Since the center does not change voltage, the resistor may be split in half and the center attached to a voltage source of one half the initial voltage. The uncharged capacitor then charges as in a normal RC circuit, with a voltage of one half the initial voltage and a resistence of one half the total resistance. In this case, the energy disssipated in one half of the resistor is equal to the energy transferred to the capacitor at time equal to infinity.

Since the current is the same in the other half of the resistor, it will also dissipate the same energy. At the end, the resistor has dissipated twice the energy transferred to the second capacitor, and the first capacitor contains the same energy as the second capacitor. The total energy is four times the energy transferred to the second capacitor and is equal to the initial energy in the first capacitor.

This might even work with unequal capacitors, but I'm not sure of that right now.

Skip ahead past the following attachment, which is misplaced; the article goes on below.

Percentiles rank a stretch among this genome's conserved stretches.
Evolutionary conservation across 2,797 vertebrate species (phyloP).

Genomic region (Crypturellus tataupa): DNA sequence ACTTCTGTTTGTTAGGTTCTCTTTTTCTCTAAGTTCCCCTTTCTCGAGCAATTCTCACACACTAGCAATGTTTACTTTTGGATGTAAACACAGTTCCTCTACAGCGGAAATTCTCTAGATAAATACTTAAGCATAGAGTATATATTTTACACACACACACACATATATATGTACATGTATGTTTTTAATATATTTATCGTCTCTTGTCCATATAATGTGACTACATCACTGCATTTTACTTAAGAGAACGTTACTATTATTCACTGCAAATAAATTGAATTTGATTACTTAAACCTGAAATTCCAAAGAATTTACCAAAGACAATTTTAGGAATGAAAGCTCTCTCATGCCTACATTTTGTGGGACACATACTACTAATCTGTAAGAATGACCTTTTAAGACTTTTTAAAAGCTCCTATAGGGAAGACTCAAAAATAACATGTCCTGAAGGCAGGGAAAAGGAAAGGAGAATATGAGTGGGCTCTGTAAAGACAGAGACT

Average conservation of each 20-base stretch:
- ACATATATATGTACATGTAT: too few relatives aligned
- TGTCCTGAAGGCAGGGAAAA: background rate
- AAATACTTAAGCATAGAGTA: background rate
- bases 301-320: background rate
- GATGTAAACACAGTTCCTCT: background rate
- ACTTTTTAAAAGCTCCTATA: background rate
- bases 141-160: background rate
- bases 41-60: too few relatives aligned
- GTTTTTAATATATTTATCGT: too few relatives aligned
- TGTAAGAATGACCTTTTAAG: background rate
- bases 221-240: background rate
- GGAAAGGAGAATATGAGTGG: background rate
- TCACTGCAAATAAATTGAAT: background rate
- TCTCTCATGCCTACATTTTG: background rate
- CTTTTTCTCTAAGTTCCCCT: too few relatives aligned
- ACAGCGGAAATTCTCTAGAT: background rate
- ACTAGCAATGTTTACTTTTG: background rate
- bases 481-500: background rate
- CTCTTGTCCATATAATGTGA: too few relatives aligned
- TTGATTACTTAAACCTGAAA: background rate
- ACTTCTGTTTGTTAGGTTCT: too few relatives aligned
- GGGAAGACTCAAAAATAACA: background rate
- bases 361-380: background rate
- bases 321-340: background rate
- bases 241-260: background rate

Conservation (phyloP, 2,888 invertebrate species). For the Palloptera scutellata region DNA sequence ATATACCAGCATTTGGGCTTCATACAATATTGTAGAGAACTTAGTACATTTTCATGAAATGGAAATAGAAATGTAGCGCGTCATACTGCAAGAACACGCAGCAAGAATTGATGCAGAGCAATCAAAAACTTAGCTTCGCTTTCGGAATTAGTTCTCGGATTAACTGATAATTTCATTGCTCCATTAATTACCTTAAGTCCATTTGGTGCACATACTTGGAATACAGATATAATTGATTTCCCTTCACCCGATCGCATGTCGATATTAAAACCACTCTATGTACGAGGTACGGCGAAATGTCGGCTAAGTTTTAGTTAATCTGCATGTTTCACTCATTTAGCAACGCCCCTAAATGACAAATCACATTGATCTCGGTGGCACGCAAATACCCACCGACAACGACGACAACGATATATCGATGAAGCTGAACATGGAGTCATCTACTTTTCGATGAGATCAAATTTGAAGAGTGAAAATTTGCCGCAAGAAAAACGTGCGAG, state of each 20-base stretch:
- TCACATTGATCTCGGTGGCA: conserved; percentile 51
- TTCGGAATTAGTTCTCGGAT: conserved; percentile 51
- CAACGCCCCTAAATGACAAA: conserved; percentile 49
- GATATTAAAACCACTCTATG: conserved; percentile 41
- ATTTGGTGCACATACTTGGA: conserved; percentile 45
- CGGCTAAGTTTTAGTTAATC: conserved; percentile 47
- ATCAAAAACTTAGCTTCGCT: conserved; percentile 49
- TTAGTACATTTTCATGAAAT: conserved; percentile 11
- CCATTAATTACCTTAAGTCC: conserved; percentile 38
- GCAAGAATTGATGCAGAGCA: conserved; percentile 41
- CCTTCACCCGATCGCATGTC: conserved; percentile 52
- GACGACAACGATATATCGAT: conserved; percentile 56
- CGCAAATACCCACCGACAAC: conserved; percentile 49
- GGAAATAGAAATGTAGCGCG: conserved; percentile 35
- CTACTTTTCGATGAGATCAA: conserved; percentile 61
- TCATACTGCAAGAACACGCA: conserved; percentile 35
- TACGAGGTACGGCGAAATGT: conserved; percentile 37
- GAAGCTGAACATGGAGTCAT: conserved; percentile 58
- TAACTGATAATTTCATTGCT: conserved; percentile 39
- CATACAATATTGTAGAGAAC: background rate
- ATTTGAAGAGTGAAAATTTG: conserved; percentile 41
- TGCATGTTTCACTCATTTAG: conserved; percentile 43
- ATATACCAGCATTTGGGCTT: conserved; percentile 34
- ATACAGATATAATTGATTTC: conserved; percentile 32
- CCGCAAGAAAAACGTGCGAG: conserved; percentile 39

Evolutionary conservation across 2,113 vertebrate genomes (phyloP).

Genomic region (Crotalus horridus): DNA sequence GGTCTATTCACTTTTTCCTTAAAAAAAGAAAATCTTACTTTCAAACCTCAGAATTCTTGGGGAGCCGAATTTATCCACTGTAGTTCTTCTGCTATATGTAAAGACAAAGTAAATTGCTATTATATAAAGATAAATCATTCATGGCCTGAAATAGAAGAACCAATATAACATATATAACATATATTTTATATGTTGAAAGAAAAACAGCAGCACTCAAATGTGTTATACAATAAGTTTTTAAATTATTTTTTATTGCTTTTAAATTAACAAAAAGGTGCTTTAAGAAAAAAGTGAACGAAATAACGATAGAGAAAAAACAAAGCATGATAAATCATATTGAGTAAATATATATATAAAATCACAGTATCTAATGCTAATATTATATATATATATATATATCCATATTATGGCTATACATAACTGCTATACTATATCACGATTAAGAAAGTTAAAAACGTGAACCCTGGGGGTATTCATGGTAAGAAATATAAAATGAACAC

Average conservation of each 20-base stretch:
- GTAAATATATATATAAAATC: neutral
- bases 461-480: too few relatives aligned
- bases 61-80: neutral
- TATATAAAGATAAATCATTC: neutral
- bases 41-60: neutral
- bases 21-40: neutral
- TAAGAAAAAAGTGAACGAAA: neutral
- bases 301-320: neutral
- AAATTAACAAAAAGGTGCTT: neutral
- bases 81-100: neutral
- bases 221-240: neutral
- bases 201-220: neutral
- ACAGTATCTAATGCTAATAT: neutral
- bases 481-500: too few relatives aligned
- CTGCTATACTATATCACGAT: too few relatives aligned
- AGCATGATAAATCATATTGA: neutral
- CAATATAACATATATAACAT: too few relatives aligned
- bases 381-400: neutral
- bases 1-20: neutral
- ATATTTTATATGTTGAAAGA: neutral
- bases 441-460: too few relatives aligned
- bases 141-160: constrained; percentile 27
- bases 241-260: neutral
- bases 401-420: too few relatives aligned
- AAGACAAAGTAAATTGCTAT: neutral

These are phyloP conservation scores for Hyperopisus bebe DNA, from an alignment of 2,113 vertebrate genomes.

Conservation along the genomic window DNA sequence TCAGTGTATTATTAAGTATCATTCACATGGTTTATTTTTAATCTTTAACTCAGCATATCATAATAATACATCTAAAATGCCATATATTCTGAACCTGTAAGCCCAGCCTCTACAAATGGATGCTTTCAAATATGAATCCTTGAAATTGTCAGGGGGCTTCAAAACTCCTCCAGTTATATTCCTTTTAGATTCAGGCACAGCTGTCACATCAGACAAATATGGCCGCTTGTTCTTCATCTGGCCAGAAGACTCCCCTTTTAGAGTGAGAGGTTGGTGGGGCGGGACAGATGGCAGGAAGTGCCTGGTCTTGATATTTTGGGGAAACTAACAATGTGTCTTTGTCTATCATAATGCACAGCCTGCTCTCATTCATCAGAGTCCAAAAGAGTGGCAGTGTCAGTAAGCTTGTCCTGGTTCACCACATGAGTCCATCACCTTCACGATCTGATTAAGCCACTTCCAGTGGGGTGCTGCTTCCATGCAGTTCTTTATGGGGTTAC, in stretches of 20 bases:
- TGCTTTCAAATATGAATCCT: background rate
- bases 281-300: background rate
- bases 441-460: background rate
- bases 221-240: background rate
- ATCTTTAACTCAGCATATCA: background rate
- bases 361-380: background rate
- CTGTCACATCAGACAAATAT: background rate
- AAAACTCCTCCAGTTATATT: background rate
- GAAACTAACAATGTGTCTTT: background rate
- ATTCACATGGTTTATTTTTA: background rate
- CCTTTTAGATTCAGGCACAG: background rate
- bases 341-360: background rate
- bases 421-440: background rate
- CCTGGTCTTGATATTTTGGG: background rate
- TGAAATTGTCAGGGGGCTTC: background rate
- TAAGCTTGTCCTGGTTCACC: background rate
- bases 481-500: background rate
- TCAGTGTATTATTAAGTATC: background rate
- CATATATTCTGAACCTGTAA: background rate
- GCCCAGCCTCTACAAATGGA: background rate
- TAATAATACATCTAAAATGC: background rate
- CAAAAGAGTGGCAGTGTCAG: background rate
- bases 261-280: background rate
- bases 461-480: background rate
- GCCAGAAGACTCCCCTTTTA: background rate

MrAl
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Hello again,

Will:
I missed your first post because i was writing when you posted i guess.
Your second post is interesting...but this is 'really the case' because
there is energy lost due to the resistance, even though it's small.
To work up an elastic equivalent i think we would replace the resistance
(the switch or just a plain resistor like 0.01 ohms) with an inductor.
If the inductance is ideal, the circuit oscillates, with the energy
being transferred from C1 to C2 and then from C2 to C1, and this repeats.
With ideal elements, there is no loss (of course), but we have to
remember that this isnt possible in the real world. In the real world
we always have some resistance, or some energy take off which is still
loss due to resistance. This means we would at least have to insert
a small resistance in series with the inductor, which brings us back